Christine Wormuth has been nominated to serve as the first female secretary of the Army, part of a trio of defense nominees announced Monday by the Biden administration. Defense News reported the Wormuth news ahead of the formal announcement. Wormuth previously served as the undersecretary of defense for policy during the Obama administration, and was part of the Biden landing team at the Pentagon after the election.

Stars and Stripes: ‘They’re trying to deny us until we die’: Veterans hope new toxic exposure bill will spur change at VA

By Karen Zeitvogel

The Department of Veterans Affairs has denied many of the sick veterans care and disability benefits, often arguing that data does not conclusively show a connection between their illnesses and their service. “I ask the VA to please listen to veterans and get this done for all of us,” Air Force Maj. Brian Liebenow told Stars and Stripes in a phone interview. “Listen and learn before it’s too late. A lot of these people are dying right now.” In recent months, lawmakers and advocacy groups have been pressuring the VA to provide benefits for K2 and other veterans sickened by exposure to toxins.

KPBS: The VA Has Vaccinated Millions Of People. Congress Is Asking It To Inoculate Many More

By Jay Price

When it comes to getting its patients vaccinated, the Department of Veterans Affairs health care system has in many ways been out ahead of its counterparts responsible for inoculating the general population. In several regions, the VA already has opened vaccinations to all its enrollees, regardless of age or health status. But now Congress has given it a bigger vaccination challenge. A new law called the Save Lives Act says the VA can now vaccinate all veterans and their spouses and caregivers – not just those enrolled in its health care system.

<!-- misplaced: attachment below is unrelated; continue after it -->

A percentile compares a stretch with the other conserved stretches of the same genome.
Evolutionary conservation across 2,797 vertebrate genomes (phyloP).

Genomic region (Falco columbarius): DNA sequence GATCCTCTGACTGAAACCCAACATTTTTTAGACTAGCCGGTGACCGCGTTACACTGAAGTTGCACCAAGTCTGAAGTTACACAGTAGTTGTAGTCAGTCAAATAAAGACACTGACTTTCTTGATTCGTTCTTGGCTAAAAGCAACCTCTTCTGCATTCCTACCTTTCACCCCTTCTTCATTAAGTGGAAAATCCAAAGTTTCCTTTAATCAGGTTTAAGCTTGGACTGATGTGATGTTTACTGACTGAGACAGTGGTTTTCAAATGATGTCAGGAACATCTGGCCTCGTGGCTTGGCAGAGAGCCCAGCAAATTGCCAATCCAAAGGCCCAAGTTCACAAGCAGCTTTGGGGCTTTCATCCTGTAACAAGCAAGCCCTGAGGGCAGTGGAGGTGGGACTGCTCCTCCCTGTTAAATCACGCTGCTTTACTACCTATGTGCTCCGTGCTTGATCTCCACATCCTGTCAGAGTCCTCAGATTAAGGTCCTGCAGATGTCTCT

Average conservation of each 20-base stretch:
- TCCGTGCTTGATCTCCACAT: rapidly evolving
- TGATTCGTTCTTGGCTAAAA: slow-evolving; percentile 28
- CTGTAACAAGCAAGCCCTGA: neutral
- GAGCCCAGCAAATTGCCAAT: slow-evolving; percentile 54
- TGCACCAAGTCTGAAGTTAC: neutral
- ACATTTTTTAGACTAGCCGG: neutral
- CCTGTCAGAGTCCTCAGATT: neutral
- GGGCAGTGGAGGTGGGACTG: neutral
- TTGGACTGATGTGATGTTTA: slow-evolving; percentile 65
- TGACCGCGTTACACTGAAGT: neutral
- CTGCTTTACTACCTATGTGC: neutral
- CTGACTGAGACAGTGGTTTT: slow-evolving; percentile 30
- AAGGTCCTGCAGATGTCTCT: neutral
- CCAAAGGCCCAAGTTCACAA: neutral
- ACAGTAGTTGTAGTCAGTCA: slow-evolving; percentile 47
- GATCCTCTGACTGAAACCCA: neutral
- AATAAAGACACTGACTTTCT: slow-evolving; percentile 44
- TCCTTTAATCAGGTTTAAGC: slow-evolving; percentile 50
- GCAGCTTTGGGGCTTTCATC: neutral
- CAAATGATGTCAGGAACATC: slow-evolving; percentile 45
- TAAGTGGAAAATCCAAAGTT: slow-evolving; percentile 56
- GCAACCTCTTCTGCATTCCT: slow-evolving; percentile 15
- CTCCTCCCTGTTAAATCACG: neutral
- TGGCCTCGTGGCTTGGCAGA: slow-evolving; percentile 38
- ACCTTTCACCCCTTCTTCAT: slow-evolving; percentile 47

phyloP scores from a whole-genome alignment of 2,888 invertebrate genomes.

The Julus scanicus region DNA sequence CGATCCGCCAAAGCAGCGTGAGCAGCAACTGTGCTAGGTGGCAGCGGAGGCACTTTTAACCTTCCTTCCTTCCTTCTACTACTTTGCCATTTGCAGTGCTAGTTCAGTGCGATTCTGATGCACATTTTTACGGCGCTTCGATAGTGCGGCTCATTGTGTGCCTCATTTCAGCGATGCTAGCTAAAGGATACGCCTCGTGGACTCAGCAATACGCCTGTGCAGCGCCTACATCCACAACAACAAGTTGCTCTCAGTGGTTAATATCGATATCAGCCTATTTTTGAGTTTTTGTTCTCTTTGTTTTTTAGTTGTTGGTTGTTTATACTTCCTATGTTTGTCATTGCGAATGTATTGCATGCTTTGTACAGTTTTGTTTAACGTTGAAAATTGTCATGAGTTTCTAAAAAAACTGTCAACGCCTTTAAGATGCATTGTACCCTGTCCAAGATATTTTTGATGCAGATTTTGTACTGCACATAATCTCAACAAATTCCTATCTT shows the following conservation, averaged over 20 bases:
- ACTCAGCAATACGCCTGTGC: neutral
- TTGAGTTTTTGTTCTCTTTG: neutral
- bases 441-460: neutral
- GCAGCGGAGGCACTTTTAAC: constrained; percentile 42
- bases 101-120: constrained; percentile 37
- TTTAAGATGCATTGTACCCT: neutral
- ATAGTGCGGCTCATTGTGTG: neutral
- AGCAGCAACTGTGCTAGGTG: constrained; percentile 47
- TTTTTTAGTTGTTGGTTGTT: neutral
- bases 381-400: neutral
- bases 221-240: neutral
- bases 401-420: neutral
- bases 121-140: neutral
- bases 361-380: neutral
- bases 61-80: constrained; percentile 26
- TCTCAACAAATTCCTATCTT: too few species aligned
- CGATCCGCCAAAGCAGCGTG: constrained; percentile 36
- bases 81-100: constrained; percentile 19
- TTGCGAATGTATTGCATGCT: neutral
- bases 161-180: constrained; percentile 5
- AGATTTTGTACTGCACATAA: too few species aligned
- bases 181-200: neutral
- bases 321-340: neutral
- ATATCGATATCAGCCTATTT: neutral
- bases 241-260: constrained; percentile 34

Monday, April 12 


MLive: Slotkin, Meijer introduce bill to aid veterans exposed to toxic burn pits

By Garrett Ellison

Lawmakers from Michigan have introduced a bill in Congress to help veterans who breathed toxic smoke while serving overseas receive health care benefits without having to jump through hoops to prove exposure. U.S. Reps. Elissa Slotkin, D-Holly, and Peter Meijer, R-Grand Rapids, introduced the Veterans Burn Pits Exposure Recognition Act of 2021 in the U.S. House of Representatives on Thursday, April 8, according to their offices.

Stars and Stripes: Biden proposes $8.5 billion increase for VA in 2022 budget

By Nikki Wentling

President Joe Biden is proposing an $8.5 billion boost for the Department of Veterans Affairs under his 2022 budget plan released Friday. Biden’s plan would increase domestic spending by 16% overall, including an 8.2% increase for the VA, bringing its total discretionary spending for 2022 to $113.1 billion. According to the budget summary, Biden prioritized veteran homelessness, suicide prevention and caregiver support.  

Military Times: VA to see another big spending boost under Biden’s first budget plan

By Leo Shane III

The Department of Veterans Affairs would see another big funding increase under the fiscal 2022 budget plan outlined by the White House on Friday, with more money for suicide prevention, homelessness assistance programs and toxic exposure research.